Phil Plait over at Bad Astronomy has a post about “A Sleeping Giant.” A little history first. Back in A.D. 79, there was a city called Pompeii. It’s rather famous, because it was buried by a volcanic eruption, by a volcano called Vesuvius.
Since 79 AD, the volcano has also erupted repeatedly, in 172, 203, 222, possibly 303, 379, 472, 512, 536, 685, 787, around 860, around 900, 968, 991, 999, 1006, 1037, 1049, around 1073, 1139, 1150, and there may have been eruptions in 1270, 1347, and 1500. The volcano erupted again in 1631, six times in the 18th century, eight times in the 19th century (notably in 1872), and in 1906, 1929, and 1944. There has been no eruption since 1944
Obviously, not a place people would really want to live in, and definitely would never consider building major cities near, right? Think again.
This is a picture that was taken on New Year’s Day from the International Space Station:
Not too far away (bottom right) is Naples. But you notice all the buildings around it? Phil Plait’s comment was “I have a hard time seeing this as anything other than a paean to humanity’s inability to learn.”
Which is not uncommon. Prevention, or mitigating the damage, of disasters is not usually politically important:
Bowman has spent years warning officials of the storm surge risk to New York City.
Less than a month after Katrina, he wrote an op-ed in the New York Times warning that the same thing could happen to New York City — and outlining his storm barrier system solution to prevent it from happening.
He tried again in 2008 as part of a climate change panel convened by New York City’s Mayor Michael Bloomberg.
But no barriers were built.
Even after a disaster happens, it’s tough to implement prevention measures:
Projects such as that are expensive to build — but sometimes the cost isn’t the only hurdle standing in the way.
Some oceanfront residents in New Jersey have stymied a federally funded effort to build storm-protecting dunes — even after witnessing the devastation from Sandy and Irene.
While they have their “reasons,” the problem in the longer term is that they will be affected by one or more natural disasters, and without mitigation efforts, suffer the consequences of that. But, at least they’ll have adequate warning, right? Maybe not:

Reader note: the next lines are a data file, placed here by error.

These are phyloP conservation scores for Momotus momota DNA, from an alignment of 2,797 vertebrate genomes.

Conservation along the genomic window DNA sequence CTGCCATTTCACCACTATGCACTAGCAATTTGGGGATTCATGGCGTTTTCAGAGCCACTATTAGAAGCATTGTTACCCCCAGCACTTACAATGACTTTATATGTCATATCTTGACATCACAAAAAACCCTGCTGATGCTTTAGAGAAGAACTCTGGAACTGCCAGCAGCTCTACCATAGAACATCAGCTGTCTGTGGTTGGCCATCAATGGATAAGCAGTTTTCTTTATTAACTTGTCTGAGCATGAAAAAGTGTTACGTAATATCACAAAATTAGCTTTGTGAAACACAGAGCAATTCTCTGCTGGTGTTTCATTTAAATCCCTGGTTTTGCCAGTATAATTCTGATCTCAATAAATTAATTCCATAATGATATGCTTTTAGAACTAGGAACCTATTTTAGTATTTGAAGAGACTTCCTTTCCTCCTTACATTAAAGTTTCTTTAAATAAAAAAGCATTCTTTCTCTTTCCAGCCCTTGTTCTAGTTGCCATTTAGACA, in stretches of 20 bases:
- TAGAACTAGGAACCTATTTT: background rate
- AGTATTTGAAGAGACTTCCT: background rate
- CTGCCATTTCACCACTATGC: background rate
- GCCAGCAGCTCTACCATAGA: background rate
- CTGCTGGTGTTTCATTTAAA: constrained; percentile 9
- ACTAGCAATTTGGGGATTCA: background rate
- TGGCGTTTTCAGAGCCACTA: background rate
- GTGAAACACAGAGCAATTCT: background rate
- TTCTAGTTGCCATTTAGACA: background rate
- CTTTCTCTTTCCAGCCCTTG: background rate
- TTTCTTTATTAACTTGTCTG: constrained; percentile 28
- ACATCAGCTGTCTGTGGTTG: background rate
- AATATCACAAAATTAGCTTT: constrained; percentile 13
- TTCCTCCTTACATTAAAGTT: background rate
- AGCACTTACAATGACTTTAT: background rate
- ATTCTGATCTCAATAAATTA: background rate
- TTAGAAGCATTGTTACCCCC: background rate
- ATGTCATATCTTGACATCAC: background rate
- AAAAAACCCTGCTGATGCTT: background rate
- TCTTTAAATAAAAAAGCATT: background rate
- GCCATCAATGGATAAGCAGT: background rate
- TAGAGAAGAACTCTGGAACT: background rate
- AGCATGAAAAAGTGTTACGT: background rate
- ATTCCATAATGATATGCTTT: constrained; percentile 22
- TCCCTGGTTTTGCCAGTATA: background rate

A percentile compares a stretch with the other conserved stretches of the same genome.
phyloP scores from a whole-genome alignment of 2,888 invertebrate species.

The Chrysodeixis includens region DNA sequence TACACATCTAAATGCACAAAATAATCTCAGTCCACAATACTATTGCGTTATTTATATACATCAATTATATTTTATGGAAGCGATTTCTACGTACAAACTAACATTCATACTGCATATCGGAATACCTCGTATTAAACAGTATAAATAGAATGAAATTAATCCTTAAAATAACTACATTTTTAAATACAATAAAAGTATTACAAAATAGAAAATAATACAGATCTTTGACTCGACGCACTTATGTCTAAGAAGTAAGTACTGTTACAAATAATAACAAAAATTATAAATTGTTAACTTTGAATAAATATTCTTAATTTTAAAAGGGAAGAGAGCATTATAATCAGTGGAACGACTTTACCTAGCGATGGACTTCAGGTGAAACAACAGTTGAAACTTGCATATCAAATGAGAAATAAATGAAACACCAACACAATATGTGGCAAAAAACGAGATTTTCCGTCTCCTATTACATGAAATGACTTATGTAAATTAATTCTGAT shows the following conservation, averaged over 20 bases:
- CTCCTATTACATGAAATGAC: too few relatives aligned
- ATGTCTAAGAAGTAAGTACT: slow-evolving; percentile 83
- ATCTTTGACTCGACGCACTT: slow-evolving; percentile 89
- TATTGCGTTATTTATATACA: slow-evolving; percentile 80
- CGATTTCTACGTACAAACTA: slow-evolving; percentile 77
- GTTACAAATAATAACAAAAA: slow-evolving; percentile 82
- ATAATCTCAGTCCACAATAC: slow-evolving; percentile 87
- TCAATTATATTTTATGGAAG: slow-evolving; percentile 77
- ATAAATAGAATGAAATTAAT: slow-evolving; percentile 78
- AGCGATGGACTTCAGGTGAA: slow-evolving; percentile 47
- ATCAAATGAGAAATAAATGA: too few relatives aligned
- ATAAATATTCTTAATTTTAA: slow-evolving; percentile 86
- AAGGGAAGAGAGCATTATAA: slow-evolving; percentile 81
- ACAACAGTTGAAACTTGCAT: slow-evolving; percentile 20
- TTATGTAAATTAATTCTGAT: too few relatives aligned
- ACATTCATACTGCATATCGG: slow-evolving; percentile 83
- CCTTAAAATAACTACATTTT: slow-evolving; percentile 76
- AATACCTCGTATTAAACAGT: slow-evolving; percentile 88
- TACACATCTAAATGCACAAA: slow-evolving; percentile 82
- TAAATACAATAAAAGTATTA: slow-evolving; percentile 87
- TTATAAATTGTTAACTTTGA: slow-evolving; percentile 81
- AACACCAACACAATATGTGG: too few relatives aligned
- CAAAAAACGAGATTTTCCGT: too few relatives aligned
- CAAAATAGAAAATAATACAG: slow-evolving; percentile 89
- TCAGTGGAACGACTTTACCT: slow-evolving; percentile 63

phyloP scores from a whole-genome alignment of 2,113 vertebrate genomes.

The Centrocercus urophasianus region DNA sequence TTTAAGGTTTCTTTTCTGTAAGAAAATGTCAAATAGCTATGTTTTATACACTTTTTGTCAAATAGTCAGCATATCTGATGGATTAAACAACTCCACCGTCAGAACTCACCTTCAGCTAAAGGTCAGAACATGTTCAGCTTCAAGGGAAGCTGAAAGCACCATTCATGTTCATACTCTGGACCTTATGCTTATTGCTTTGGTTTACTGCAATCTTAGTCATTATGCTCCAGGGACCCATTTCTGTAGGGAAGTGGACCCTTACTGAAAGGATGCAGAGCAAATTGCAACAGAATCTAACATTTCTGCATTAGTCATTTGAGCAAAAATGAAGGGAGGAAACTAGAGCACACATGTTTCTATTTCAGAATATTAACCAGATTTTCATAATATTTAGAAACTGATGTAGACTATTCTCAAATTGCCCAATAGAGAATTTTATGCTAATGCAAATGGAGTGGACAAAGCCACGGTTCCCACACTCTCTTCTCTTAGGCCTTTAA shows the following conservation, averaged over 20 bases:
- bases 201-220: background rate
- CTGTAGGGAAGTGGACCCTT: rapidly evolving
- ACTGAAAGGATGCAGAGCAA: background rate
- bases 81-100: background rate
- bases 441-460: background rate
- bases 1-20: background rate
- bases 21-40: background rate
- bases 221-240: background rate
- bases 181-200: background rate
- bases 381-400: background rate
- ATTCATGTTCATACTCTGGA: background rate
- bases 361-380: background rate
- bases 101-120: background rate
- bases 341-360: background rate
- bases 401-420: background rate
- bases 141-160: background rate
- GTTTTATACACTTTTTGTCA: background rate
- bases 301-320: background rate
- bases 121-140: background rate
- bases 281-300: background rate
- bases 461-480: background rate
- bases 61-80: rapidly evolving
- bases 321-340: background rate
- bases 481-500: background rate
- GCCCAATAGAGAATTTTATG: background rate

By Friday, the models were highly predictive, pointing to a mid-Atlantic hit around Delaware and New Jersey, with forceful winds, rising water and massive tides endangering coastal areas for hundreds of miles. And that’s exactly what happened.
The tireless effort by weather forecasters made a difference. All the work and money that goes into developing and maintaining a first-class meteorological service paid off.
Here’s what you may not know: Advance warnings, made possible by an array of images and information delivered by satellite, could be a thing of the past. Or, almost as bad, they could be less accurate, and less timely, due to a looming gap in our weather eye in the sky.
Yes, our current weather satellites, the ones we rely on as our “eyes in the sky” to spot and track these storms are reaching the end of their usable life. The problem is that their replacements aren’t ready,
NOAA has warned that, starting in 2017, there will be at least a year-long gap between the newest polar orbiting satellite’s design lifetime and the scheduled launch date of its replacement.
That would mean the U.S. could become reliant on just one polar-orbiting satellite, rather than the two that have long been in service. NOAA ran up billions in cost overruns for the next generation of polar-orbiting weather satellites, and delays and a lack of funding from Congress have put that program, known as the Joint Polar Satellite System (JPSS), years behind schedule.
and budget cuts may mean they’re not going to be ready. So we may not have the advanced warning we’ve come to expect. Along with that are the effects of climate change. Besides the sea level rise which may flood many of these areas regardless, it’s been predicted that we’ll likely see more and more intense storms, with concurrent increased storm surges. Which means more damage, and more costs to rebuild, move, or build increased protection.
All of which will happen after the fact, instead of before. A personal story: In 1999, I attended a professional conference in New Orleans. During one of the breaks, I took a stroll down River Street. When I looked up, I realized that the embankment I saw was a levee, because there was a ship passing by. The thought crossed my mind “If that ever goes, this whole area is going to be under water.” Several years later, I saw the pictures of Hurricane Katrina’s aftermath, and the area I’d been standing in was under several feet of water. Now they’re rebuilt their protection, but sea level rises, the loss of wetland barriers, and other factors may mean those are inadequate.
Which is the real problem with disaster preparedness. We don’t want to do it, and even afterwards, we build to prevent the last one, not the next one. As a species, we’re not always able to learn.